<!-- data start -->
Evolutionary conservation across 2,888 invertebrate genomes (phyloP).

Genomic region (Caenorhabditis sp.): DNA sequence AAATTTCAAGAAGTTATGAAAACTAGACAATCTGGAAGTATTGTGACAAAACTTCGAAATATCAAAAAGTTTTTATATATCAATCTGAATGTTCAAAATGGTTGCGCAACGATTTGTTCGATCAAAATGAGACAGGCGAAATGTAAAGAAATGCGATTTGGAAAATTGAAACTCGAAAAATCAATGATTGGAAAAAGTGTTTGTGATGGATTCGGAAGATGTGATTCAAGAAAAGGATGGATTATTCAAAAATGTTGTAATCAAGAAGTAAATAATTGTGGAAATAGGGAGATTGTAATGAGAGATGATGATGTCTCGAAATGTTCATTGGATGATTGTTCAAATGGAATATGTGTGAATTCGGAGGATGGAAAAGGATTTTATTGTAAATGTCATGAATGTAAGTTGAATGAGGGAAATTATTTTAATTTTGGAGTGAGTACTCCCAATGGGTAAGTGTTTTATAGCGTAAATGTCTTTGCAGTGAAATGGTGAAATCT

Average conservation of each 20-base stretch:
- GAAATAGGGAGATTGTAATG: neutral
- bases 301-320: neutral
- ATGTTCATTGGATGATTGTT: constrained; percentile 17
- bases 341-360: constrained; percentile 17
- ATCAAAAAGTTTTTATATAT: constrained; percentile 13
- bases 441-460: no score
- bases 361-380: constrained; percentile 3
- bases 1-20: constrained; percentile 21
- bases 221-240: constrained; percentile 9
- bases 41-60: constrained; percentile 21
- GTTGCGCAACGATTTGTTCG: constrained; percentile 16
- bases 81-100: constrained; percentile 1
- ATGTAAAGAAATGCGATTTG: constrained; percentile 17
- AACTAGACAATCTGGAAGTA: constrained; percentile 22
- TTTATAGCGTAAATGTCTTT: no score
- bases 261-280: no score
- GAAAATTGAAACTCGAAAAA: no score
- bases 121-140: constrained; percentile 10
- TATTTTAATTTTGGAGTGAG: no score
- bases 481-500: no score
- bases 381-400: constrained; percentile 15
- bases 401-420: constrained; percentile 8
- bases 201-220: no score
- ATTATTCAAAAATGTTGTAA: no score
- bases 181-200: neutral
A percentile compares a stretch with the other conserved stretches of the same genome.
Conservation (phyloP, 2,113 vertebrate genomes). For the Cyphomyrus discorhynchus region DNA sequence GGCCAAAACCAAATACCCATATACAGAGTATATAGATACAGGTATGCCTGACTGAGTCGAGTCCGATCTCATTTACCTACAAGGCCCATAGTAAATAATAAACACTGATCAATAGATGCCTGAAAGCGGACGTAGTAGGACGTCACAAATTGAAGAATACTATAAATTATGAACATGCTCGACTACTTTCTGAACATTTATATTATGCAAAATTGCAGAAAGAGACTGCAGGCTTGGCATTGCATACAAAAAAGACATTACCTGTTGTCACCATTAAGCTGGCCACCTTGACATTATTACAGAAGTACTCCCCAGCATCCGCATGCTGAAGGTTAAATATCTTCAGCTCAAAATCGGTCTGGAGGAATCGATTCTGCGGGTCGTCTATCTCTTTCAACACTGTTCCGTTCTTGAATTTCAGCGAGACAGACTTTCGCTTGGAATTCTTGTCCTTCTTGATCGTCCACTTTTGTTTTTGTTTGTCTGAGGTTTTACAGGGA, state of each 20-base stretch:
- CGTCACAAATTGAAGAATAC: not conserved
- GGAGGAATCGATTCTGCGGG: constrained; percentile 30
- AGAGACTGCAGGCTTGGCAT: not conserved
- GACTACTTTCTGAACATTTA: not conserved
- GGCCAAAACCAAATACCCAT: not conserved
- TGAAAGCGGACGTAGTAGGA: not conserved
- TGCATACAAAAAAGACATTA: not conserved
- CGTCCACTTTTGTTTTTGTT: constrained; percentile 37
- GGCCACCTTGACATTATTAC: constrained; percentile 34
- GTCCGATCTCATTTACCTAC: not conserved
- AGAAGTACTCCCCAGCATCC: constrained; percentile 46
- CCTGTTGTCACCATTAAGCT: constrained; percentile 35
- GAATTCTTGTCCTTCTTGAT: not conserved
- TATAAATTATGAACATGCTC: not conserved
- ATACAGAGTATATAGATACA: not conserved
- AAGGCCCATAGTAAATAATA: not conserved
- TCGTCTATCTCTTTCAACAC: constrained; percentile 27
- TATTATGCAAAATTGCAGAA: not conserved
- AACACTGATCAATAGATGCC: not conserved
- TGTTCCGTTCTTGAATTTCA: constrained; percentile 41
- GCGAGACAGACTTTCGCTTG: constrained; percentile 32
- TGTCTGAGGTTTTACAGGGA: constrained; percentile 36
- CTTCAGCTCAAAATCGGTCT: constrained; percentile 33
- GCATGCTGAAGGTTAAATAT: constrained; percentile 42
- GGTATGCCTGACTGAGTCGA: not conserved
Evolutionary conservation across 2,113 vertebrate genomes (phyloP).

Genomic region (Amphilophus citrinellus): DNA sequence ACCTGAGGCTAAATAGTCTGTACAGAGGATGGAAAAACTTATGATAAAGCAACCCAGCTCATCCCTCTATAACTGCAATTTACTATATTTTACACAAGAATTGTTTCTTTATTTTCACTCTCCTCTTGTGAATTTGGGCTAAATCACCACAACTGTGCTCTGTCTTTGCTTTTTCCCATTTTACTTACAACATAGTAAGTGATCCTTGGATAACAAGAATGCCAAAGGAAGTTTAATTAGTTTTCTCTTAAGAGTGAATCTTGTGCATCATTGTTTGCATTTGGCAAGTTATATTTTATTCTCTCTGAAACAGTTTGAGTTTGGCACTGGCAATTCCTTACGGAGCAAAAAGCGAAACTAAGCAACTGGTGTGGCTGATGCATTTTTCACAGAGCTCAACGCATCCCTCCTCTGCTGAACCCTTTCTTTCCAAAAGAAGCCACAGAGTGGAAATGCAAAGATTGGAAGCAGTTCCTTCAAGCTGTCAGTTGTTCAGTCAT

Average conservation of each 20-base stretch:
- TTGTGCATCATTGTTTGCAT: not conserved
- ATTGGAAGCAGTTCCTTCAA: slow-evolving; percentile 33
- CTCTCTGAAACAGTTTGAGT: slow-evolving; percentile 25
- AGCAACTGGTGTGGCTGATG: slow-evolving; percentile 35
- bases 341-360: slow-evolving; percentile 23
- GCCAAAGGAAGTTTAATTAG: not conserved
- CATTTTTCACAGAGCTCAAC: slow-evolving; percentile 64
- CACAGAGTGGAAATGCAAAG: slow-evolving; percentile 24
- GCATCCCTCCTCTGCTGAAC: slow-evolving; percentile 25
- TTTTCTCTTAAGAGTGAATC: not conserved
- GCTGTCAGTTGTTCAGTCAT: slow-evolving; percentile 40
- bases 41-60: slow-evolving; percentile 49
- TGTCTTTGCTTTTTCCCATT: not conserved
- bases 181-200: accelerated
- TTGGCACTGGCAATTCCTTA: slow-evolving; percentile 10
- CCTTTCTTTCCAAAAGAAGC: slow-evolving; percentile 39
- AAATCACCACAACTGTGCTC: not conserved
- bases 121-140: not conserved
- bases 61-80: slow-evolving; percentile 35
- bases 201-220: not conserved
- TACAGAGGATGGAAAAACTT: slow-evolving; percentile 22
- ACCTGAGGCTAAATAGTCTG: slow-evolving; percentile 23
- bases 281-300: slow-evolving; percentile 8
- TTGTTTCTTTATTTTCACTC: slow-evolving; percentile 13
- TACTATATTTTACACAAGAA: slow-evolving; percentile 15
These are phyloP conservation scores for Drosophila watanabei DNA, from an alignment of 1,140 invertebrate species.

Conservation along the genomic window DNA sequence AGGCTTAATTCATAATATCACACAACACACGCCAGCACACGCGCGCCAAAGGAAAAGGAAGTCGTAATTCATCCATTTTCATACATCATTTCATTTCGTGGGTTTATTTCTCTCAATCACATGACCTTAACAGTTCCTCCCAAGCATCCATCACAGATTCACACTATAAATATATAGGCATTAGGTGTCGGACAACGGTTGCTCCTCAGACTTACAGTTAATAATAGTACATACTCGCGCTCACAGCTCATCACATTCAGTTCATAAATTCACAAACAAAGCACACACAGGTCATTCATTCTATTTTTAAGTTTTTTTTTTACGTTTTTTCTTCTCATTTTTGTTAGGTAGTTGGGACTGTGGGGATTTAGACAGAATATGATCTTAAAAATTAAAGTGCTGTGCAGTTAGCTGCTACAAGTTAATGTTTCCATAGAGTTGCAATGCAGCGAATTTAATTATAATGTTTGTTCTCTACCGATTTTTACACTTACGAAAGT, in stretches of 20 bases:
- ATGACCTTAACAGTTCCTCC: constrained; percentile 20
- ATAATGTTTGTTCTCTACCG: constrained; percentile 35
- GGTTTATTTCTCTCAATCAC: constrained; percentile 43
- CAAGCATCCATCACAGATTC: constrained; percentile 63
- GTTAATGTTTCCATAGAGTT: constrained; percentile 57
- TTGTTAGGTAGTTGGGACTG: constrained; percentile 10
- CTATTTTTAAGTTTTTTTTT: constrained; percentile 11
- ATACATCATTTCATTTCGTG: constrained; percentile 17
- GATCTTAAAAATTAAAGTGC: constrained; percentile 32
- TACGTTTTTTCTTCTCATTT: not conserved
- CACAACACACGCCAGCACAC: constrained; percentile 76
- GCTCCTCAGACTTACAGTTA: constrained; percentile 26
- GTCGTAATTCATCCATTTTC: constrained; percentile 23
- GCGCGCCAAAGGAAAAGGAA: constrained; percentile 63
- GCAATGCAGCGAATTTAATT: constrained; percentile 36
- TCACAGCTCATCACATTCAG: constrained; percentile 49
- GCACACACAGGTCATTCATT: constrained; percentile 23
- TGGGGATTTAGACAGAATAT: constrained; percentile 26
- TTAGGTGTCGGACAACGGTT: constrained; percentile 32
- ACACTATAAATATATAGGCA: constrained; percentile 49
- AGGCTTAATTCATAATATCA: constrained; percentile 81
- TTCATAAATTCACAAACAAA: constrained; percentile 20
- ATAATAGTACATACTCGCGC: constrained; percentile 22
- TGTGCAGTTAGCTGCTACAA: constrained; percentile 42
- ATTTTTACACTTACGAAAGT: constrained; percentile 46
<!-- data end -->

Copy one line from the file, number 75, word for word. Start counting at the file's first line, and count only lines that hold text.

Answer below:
- AAATCACCACAACTGTGCTC: not conserved